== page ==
This pagoda in Bagan will charm you with its beautiful, ancient architectural style that reflects Mon and North Indian influence. Legend has it that the king who ordered the pagoda to be built also ordered its architects to be executed upon its completion, to prevent the pagoda being replicated. The openings in the walls allow sunlight to enter the temple, providing plenty of natural sunlight for photography purposes, and cavities created to hold Buddha statues. You should also not miss seeing the sikhara, which is a spire influenced by North Indian architecture built on top of the pagoda that can be spotted from far away.
#5 Sule Pagoda
Located in the heart of downtown Yangon, this pagoda stands out as a traditional structure placed in a bustling city, where bright lights are ever-present with the sounds of traffic. You can get a better view of the pagoda from a footway bridge up the Northern part of the road. In the evening, this pagoda lights up magnificently, coupled with lights from the passing traffic. It is believed that the pagoda enshrines a hair relic that belonged to Lord Buddha. It was named after a spirit (Nat) called Sule Nat that once lived at the spot where the pagoda was built. The 44m tall pagoda also has an octagonal shape, which is an unusual design for a Burmese pagoda.
#4 Kuthodaw Pagoda
You will find the world’s largest book when you visit Kuthodaw Pagoda in Mandalay. With 729 marble slabs inscribed with inscriptions of Buddhist teachings placed around the pagoda, the creation of these slabs took 8 years to complete. The smooth and glossy surface of each slab is engraved with Buddhist inscriptions, making it a sight to behold. The gilded pagoda stands tall at 57m, with a bell-shaped stupa and 4 Chinthe (mythological lions) guarding each side. The pagoda and marble slabs was once vandalised by the British colony, but was successfully restored with the help the donations from the Burmese people.
#3 Kyaiktiyo / Golden Rock Pagoda
Compared to other pagodas in Myanmar, Kyaiktiyo pagoda is a rather small temple located at Mon State. However, do not let its size stop you from climbing up the hill to get a great view of the peak. Located on top of Mt. Kyaiktiyo, this pagoda is built on top of a granite boulder which presents a smooth surface due to the many layers of gold leaves pasted on it. However, only men are allowed to touch the rock and to paste gold leaves. The pagoda is believed to be placed on the boulder due to its resemblance to a monk’s head, and the rock is able to balance on the steep edge due to the support of a strand of the Buddha’s hair.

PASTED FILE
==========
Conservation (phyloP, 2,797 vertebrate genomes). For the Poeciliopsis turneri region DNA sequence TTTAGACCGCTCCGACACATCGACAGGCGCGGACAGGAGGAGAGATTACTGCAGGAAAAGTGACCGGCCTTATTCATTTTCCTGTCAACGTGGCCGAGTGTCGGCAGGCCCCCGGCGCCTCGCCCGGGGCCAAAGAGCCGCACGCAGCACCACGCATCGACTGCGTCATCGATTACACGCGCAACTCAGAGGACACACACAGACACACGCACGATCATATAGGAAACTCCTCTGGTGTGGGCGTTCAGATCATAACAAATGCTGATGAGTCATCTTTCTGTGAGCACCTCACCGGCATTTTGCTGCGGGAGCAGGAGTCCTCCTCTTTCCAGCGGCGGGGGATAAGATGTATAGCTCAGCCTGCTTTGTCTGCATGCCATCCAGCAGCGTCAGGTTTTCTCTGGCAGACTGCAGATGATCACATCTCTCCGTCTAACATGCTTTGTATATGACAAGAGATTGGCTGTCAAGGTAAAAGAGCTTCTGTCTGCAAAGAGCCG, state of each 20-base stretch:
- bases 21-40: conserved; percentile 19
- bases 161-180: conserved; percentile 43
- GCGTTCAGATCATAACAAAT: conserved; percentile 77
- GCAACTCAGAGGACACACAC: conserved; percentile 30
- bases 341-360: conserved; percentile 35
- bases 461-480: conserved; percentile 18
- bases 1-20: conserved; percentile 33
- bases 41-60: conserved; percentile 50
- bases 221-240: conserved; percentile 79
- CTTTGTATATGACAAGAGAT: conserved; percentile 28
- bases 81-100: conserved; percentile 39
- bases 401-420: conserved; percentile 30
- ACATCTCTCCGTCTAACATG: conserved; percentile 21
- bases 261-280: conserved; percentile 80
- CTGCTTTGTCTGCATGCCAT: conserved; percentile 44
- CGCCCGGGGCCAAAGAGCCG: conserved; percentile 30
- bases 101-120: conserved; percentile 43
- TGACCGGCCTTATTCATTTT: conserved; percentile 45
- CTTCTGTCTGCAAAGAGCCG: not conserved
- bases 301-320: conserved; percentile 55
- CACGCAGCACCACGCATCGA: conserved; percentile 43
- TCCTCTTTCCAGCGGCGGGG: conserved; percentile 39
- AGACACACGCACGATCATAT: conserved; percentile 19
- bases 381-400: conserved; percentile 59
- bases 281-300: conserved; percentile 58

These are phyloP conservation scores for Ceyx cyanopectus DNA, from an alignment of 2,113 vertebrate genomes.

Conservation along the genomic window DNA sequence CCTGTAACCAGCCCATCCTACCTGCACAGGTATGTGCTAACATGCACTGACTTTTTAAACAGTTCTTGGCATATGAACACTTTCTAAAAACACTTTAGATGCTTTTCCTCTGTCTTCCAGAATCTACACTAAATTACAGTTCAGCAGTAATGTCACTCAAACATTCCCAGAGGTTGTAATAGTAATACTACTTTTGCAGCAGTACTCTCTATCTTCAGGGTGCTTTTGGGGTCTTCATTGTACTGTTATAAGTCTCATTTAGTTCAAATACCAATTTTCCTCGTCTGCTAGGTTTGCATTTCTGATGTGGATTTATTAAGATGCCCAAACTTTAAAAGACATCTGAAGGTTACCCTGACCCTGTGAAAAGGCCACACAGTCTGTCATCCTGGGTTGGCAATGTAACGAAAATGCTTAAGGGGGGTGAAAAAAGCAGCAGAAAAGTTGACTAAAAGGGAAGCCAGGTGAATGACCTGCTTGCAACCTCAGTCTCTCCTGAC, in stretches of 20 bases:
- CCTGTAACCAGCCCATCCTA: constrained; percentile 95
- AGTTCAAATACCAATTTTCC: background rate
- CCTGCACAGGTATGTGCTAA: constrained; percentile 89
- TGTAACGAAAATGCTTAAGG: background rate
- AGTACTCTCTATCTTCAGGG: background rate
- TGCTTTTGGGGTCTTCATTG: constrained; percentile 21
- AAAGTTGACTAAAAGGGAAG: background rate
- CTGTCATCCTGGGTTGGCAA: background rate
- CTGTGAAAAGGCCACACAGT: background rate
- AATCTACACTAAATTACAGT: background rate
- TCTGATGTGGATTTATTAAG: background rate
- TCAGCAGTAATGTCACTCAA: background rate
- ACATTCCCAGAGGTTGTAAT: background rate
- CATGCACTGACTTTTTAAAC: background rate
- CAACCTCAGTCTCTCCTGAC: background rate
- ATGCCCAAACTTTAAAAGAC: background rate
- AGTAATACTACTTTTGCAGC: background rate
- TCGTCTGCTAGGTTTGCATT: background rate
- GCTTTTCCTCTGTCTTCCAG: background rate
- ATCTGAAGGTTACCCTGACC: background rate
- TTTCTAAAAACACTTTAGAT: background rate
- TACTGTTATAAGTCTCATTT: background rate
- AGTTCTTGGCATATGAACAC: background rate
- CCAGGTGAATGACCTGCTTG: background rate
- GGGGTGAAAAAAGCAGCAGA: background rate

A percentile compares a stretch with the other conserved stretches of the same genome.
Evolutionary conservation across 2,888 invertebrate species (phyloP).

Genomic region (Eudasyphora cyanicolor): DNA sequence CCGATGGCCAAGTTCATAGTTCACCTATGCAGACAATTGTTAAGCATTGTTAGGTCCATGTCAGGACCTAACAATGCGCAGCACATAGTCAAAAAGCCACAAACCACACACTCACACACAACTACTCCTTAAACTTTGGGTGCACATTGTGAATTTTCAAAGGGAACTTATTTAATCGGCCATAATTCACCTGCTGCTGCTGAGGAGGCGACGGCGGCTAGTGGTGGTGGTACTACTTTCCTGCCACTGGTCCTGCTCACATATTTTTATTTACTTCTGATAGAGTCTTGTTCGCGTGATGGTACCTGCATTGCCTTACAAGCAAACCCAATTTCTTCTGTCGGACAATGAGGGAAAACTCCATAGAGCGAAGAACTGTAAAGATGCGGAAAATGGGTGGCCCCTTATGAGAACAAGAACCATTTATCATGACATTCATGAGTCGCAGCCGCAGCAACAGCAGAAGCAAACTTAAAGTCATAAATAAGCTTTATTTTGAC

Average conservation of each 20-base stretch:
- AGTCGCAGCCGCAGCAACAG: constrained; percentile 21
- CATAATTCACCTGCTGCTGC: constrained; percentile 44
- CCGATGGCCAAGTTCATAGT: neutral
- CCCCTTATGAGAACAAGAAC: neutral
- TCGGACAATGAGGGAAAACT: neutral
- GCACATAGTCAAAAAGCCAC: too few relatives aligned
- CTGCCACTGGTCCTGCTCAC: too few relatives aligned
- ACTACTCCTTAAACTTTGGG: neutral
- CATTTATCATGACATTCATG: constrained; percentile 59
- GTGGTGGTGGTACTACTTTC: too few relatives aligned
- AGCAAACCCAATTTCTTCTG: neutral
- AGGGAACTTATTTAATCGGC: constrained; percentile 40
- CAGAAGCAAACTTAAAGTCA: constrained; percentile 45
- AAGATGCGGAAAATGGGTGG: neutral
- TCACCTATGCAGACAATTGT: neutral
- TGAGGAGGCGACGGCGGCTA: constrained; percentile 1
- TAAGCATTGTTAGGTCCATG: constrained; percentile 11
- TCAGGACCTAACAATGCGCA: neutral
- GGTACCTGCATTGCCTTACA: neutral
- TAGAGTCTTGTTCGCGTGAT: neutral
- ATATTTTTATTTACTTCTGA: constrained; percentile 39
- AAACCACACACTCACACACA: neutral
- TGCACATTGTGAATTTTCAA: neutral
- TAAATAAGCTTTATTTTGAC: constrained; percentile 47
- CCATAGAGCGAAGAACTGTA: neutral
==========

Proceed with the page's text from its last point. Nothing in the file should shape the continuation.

#2 Mahamuni Pagoda
This pagoda is the second most important religious site in the country, located at the southwest area of Mandalay. You will find a 4m-tall bronze Buddha statue enshrined in the pagoda. If you visit the pagoda in the morning, you will be able to see the cleansing ritual of the image conducted by a senior monk, witnessed by many devotees. Enjoy tons of photo opportunities and don’t miss out on visiting markets around the area that sell plenty of souvenirs and local goods. Be sure not to miss the painting museum that features the story of Buddha along with the creation of the Buddha statue, explained in detailed paintings and hand-drawn by local artists.
#1 Shwedagon Pagoda
As one of the most famous pagodas in the world, Shwedagon Pagoda in Yangon is often crowded with many tourists. Despite not having an official age, Shwedagon pagoda is believed to be 2,600 years old and is the oldest pagoda in the world. The majestic gold-plated dome is decorated with diamonds, rubies and precious stones. The pagoda’s enticing design and decorations resemble that of a crown, causing people to nickname it as ‘the Crown of Burma’. This pagoda is perfect for tourists who love meditation as the ambience of this huge pagoda is calm and soothing. If you visit this pagoda in the evening during sunset, you will witness the monks and devotees chanting mantras and prayers.
Now that the top 10 pagodas are listed out for you, it’s time to plan a trip to Myanmar. Be prepared to witness the beauty of each pagoda and be enticed by each unique design that will surely leave a memorable experience of your journey to Myanmar. If you are up for more adventures after exploring the pagodas, check out this article about diving in Myanmar.